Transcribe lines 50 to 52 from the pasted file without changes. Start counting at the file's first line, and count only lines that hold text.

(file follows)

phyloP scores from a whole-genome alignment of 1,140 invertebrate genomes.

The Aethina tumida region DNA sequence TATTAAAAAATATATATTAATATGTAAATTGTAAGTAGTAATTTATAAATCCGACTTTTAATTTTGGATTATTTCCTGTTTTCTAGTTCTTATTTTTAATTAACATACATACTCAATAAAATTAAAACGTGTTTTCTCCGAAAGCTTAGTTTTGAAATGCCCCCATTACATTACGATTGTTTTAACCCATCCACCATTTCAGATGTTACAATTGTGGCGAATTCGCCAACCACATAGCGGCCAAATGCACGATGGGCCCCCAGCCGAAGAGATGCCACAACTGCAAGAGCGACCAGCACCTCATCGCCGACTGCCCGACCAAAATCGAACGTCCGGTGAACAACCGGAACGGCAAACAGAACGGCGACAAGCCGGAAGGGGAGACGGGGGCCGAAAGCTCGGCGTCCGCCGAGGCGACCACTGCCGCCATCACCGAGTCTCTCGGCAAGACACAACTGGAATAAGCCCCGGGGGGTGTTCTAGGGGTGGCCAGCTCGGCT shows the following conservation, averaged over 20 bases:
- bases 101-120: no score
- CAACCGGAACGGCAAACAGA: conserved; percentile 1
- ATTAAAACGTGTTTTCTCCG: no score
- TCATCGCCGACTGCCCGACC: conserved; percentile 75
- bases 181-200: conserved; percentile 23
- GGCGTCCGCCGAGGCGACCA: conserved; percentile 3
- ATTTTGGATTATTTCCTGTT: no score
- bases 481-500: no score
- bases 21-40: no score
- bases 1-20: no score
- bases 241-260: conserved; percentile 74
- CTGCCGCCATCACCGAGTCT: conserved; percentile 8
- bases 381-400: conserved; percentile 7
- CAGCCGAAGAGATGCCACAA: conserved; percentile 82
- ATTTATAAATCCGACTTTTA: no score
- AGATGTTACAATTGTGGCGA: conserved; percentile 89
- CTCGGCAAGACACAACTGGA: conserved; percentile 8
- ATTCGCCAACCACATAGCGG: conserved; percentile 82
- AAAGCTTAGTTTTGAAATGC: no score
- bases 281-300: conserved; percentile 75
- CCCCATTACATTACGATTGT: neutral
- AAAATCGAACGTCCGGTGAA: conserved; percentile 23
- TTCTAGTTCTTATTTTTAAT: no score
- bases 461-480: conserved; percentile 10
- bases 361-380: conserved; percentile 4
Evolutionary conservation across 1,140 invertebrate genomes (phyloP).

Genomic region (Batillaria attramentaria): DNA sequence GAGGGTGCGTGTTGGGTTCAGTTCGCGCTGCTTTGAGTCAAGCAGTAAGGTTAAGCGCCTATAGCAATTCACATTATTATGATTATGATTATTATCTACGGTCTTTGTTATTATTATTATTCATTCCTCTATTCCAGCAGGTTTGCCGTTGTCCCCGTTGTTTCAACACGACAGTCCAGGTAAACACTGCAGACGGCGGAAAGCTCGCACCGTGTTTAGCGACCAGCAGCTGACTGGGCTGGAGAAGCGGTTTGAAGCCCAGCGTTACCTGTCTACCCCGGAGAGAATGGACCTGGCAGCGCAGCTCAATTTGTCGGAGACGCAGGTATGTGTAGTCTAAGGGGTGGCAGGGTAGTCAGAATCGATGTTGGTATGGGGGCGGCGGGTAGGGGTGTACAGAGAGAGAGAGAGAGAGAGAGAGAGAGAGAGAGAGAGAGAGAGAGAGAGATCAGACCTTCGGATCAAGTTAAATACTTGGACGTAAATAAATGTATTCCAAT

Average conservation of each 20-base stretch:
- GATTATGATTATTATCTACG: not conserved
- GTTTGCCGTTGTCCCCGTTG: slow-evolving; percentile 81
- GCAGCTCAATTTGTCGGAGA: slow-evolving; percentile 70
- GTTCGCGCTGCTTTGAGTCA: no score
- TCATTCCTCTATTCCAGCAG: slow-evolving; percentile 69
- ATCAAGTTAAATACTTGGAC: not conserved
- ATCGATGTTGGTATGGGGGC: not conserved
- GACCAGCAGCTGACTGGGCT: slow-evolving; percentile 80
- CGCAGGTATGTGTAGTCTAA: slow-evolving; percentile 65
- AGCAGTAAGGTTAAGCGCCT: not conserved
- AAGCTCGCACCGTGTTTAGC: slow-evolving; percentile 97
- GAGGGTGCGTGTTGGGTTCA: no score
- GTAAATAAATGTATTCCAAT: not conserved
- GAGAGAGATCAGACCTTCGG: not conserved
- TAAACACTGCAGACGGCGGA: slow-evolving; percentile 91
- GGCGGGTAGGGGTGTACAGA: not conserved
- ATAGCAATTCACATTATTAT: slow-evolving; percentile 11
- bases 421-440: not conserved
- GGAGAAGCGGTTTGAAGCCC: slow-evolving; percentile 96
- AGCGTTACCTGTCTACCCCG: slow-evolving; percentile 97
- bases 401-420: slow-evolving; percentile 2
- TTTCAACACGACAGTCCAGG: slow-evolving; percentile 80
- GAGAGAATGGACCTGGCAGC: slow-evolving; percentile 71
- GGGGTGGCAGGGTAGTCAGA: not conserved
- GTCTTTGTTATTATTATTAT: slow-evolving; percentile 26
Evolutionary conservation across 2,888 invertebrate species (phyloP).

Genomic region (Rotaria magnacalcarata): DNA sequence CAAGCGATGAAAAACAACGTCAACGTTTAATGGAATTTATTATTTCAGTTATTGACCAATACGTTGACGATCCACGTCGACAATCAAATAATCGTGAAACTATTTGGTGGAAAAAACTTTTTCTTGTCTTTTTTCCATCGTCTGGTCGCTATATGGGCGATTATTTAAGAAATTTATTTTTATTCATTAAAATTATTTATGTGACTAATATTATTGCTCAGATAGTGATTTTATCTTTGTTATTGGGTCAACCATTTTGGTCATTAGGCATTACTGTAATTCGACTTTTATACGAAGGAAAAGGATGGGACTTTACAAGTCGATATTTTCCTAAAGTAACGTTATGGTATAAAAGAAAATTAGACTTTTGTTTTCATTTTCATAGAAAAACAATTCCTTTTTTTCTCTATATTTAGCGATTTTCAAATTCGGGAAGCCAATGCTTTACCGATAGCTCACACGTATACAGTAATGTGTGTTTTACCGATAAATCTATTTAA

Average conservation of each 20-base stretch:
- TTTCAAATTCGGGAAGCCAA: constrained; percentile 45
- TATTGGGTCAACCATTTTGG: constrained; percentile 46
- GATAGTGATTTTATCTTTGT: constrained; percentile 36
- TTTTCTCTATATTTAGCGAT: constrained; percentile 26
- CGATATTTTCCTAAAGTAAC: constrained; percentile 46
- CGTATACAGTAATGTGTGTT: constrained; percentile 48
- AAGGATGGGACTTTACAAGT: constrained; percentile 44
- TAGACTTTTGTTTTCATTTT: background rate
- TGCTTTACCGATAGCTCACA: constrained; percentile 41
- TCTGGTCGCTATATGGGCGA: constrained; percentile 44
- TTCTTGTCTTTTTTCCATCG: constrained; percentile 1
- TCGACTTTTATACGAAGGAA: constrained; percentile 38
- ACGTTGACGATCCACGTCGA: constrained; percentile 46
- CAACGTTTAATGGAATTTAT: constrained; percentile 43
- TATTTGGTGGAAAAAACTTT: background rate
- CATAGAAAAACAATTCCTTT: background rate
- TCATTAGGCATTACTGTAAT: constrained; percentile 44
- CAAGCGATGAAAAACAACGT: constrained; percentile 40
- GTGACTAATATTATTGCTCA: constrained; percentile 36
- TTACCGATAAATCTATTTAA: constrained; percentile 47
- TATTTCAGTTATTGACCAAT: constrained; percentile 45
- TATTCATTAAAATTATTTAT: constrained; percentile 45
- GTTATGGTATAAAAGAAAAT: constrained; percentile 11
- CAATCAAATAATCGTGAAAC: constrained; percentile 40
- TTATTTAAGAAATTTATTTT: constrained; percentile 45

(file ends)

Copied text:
- AGCGTTACCTGTCTACCCCG: slow-evolving; percentile 97
- bases 401-420: slow-evolving; percentile 2
- TTTCAACACGACAGTCCAGG: slow-evolving; percentile 80